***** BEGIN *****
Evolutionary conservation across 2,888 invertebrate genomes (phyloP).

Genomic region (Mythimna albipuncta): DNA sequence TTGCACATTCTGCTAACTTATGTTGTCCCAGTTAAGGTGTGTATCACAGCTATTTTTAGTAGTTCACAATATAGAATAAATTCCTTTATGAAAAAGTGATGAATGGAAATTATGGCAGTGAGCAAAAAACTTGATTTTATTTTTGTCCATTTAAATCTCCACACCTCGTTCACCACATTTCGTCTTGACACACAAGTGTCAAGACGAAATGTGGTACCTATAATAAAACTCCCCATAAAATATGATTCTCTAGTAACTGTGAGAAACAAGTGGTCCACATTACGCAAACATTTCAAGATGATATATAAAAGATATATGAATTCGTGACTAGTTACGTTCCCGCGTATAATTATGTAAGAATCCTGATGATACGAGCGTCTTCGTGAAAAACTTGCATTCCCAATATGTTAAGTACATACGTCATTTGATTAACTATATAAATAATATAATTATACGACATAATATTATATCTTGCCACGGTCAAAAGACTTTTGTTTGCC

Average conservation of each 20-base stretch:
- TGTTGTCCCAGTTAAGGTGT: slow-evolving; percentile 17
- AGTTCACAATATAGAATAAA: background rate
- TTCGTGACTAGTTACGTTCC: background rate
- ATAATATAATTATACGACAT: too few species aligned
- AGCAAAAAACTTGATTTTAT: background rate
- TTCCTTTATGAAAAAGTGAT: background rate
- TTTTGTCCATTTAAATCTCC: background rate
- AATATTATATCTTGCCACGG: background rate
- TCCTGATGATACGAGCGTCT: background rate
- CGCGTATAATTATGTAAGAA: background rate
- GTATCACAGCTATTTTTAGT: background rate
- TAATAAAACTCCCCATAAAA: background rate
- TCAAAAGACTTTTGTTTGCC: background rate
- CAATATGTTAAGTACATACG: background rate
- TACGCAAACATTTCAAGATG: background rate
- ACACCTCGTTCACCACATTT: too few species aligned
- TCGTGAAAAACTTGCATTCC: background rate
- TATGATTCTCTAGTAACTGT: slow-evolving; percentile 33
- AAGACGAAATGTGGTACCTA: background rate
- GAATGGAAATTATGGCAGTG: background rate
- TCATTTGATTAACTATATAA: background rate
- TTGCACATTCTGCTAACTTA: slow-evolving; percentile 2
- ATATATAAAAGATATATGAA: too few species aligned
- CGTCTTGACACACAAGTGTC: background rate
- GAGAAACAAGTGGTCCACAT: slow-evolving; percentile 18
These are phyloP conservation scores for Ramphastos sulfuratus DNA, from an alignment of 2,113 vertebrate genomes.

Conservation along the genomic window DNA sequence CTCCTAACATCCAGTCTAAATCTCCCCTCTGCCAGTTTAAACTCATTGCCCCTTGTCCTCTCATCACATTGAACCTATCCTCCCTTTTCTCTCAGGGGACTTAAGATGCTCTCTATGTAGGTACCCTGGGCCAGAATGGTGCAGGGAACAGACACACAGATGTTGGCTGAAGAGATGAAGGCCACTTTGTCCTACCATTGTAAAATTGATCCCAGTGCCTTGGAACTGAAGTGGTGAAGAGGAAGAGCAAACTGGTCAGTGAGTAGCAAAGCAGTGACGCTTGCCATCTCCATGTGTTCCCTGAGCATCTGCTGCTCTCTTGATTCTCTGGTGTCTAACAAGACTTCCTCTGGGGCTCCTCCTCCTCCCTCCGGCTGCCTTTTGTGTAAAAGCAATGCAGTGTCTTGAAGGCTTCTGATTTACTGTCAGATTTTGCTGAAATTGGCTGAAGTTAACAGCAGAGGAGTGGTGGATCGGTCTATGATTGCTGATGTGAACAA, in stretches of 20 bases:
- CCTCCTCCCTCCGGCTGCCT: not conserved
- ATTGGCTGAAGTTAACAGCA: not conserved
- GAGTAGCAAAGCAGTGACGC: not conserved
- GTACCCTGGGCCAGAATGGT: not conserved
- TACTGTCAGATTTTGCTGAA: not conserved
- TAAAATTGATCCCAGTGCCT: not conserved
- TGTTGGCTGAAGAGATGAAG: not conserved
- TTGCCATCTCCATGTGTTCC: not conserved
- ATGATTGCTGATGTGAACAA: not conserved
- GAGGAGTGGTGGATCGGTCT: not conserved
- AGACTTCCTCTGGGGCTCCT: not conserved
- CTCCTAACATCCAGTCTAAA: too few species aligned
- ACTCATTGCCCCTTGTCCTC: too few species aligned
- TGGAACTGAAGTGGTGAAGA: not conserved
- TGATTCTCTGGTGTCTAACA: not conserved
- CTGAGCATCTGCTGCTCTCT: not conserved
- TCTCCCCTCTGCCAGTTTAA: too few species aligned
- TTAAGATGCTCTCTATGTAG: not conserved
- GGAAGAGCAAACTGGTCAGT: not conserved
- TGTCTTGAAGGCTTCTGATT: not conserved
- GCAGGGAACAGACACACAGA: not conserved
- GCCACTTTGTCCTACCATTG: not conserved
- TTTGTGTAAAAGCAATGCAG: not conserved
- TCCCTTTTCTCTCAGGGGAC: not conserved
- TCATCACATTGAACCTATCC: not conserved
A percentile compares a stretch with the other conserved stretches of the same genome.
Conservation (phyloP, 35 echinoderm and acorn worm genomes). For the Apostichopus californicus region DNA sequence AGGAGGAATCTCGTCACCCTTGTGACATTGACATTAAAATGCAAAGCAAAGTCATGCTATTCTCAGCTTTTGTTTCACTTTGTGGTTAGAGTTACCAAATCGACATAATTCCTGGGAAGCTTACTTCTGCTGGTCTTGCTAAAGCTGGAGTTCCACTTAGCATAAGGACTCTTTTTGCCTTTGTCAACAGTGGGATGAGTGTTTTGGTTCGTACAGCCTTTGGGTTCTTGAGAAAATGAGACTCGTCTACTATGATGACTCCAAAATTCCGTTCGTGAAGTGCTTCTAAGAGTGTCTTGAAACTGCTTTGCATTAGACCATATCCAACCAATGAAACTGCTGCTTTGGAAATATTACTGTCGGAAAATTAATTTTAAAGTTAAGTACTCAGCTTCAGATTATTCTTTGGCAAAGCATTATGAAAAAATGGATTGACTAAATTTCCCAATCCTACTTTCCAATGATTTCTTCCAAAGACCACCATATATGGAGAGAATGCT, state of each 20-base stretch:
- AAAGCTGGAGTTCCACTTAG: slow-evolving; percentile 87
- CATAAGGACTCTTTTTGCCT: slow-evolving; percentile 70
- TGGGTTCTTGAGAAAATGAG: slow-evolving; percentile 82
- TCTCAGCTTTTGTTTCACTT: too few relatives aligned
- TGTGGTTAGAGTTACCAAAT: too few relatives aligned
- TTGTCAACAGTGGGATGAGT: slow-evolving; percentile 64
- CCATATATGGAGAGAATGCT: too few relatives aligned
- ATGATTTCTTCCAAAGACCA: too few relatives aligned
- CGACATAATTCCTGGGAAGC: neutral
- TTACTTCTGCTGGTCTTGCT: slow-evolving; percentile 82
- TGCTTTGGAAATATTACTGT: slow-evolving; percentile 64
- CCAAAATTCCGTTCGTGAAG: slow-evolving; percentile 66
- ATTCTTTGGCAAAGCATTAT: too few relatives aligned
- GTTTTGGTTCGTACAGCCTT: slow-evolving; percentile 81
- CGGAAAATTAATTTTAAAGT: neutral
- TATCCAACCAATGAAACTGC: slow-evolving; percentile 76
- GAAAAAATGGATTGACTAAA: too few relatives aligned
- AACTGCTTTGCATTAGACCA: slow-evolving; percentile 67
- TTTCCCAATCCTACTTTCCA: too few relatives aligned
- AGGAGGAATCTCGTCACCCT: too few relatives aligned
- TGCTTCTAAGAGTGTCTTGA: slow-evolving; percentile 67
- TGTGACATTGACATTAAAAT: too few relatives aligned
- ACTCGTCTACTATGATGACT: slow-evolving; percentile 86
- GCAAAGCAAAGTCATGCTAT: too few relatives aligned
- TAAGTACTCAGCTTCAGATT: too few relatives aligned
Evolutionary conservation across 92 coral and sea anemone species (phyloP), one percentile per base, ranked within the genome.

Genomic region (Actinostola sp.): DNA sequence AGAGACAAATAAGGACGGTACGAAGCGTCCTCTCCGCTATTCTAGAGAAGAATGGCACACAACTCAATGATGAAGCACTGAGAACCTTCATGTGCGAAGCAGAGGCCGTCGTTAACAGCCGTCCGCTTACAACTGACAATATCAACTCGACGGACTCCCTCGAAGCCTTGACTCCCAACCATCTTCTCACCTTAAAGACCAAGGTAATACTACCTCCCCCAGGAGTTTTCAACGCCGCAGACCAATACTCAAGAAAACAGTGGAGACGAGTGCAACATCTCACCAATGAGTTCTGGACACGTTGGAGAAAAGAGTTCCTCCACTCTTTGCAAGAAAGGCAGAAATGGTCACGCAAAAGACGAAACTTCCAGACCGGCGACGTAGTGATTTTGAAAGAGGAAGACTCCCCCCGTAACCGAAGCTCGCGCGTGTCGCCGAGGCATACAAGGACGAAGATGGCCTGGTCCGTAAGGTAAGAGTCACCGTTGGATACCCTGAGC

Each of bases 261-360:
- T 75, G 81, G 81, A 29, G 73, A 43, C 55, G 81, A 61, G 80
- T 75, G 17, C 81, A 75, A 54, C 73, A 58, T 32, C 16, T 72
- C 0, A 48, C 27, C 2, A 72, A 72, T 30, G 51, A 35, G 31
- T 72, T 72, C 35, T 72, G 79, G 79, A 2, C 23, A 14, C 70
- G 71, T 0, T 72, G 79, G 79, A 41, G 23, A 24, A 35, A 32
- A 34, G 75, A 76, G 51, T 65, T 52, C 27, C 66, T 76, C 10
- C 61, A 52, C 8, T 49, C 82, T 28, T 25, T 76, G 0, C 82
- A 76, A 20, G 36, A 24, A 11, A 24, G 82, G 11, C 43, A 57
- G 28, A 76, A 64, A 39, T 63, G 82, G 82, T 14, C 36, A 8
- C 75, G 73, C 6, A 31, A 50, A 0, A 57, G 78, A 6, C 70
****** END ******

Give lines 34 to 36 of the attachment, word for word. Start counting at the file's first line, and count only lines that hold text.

- GTACCCTGGGCCAGAATGGT: not conserved
- TACTGTCAGATTTTGCTGAA: not conserved
- TAAAATTGATCCCAGTGCCT: not conserved